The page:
Malaysia Police have arrested two people for allegedly plotting terrorist attacks against non-Muslims. According to reports, the duo, as part of the Islamic State (IS)'s activities, also planned to raid the Bukit Aman federal police's armory.
The accused was a 23-year-old Indonesian labourer and a 25-year-old teacher at a private religious school in Subang Jaya, said Inspector-General of Police Tan Sri Mohamad Fuzi Harun. While the former was arrested on January 18, 2018, the latter met the same fate on December 23, 2017.
Mohamad also said that the first suspect tried to acquire guns and ammunition for militant groups in the region to launch attacks. He was nabbed while conducting reconnaissance activities with a knife around Jalan Pudu, Kuala Lumpur.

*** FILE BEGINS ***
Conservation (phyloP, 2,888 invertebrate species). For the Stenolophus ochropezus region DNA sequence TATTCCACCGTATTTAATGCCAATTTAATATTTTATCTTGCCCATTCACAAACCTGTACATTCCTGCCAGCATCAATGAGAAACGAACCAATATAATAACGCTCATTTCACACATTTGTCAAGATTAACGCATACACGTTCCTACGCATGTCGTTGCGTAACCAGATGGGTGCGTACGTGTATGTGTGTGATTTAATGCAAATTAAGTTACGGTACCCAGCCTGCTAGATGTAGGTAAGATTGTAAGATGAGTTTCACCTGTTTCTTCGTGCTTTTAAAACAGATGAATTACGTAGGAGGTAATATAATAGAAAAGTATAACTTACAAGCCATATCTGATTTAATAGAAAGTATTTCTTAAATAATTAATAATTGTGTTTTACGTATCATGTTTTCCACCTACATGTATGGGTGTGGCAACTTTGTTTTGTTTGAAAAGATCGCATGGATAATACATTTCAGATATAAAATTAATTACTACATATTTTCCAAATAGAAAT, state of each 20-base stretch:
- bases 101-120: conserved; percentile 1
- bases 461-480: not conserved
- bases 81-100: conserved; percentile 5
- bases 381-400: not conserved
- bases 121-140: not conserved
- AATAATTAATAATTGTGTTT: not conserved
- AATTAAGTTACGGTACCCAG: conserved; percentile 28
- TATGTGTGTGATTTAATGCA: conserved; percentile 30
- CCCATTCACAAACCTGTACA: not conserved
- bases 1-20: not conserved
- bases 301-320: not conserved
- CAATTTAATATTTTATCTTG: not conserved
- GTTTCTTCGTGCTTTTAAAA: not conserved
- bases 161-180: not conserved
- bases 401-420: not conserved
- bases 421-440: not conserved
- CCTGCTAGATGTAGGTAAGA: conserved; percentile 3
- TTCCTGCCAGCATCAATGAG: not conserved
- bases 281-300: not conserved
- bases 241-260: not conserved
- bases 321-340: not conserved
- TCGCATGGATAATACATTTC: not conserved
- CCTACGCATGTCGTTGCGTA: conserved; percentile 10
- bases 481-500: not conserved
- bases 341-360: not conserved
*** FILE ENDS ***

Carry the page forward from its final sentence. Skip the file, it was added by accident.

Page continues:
"The suspect was targeting Buddhist monks and planned to kill them as an act of revenge against Muslim Rohingya persecuted in Myanmar by the government," Mohamad said, according to Malay Mail.
After the initial investigation, it was also revealed that the suspect was in constant touch with a senior leader of the IS through WhatsApp. "To prove that Daesh was still active in Malaysia, he also raised the group's flag at his construction site workplace," added the police officer, by using an alternative name for the terror organization.
The second suspect, who was arrested in Petaling Jaya, was previously detained in 2015 under the Security Offences (Special Measures) Act 2012. However, he resumed involvement with the IS soon after he was released from jail after 18 months. Mohamad also said that this time he planned several attacks against entertainment outlets throughout Klang Valley.
This suspect used his personal Facebook account to stay connected with several IS terror cells and recruit new members.